There are many functions and workflows that traditionally done by hand were teadious or cumbersome. There are many ways that these are easier and more efficient online or in the 'cloud'. How has your church benefited from transitioning a function into the 'cloud'?
Over the last couple of years it seems just about everyone is either a social media consultant or offering seminars. To help you separate the wheat from the chaff, I wanted to pass along one that I have heard good things about. This next Friday WiredChurches.com is offering a one day workshop on Social Media & Web. The workshop will focus providing valuable content on your site, the best way to present it, and how to use social media for marketing. If you check out their site, look at the other events they offer and you might just come across another one that interests you.
Part of living in community is sharing needs, and abilities. As part of a church community, you probably share these needs and abilities through bulletin announcements, or someone tracking and matching up people to help. While this can be effective for some churches, it can limit the potential of helping each other by limiting it to only dire needs.
We're starting to make plans for Synod and wanted some input regarding the Synod webcast. Specifically:Should we allow real-time chat? We did last year and it was used a bit.Should we stream it as a Facebook live event (i.e. it would appear on the CRCNA Facebook page)? Anyone with experience...
Location, location, location. Everyone knows that choosing a great location is crucial when buying real estate. The same is true in the digital world: choosing a domain name is an important choice for a church's online presence. If your church is just starting a website, this is one of the first...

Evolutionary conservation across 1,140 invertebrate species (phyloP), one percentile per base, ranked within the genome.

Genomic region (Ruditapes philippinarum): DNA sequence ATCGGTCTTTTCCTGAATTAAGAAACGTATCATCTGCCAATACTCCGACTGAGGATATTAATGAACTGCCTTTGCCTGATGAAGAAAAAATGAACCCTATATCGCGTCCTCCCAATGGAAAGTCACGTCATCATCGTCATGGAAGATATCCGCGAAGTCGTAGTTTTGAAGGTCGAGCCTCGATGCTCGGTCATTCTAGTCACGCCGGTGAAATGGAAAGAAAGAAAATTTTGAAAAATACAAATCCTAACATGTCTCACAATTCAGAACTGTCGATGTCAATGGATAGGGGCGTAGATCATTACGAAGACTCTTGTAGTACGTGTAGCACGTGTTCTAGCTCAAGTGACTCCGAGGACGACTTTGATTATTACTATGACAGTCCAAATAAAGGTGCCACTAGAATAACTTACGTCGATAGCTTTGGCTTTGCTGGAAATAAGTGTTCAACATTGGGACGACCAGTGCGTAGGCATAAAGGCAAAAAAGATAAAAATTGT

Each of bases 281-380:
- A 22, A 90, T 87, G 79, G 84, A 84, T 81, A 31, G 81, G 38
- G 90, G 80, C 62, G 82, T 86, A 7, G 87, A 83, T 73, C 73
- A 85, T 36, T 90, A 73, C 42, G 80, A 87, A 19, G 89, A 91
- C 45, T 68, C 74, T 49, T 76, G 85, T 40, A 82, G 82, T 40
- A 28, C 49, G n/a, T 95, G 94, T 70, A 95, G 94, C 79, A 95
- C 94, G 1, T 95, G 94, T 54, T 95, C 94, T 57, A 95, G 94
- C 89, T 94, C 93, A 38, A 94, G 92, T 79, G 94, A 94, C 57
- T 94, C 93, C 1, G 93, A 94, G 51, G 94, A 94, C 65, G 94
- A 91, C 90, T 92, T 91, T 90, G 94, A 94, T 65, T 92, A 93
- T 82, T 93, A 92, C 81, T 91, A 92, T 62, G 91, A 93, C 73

The CRC maintains a list of its social media presence and blogs on this page so that you can easily follow or friend them on platforms like Twitter, or Facebook. Also, you can read the blogs written by different ministries.
A couple of weeks ago I read an article on the NY Times blog section of their website written by one of their columnists. I was shocked to find the post rife with spelling mistakes. Not only was this distracting, but immediately led me to question the writer’s credibility.
The privacy concerns that accompanied the announcement of Google Buzz illustrate the importance of scrutinizing every option, feature, and aspect with a rollout on your website. Even though your church won't announce anything that will be as widely used or talked about as Google Buzz, there is a lesson to be learned.
Remember when websites used to have flash intros (frequently made in Adobe Flash)? Personally, I am glad when websites don't, and get straight to content. What about other websites that are purely flash like most restaurant or band websites? Flash enables a website to have rich dynamic content, however it also has several drawbacks.
Were you recently appointed or volunteered to manage your church's website? Are you daunted by the idea and not know where to begin? Don’t worry; we will get through this together! While it’s not possible to include all the steps or to predict the problems you will encounter when developing your...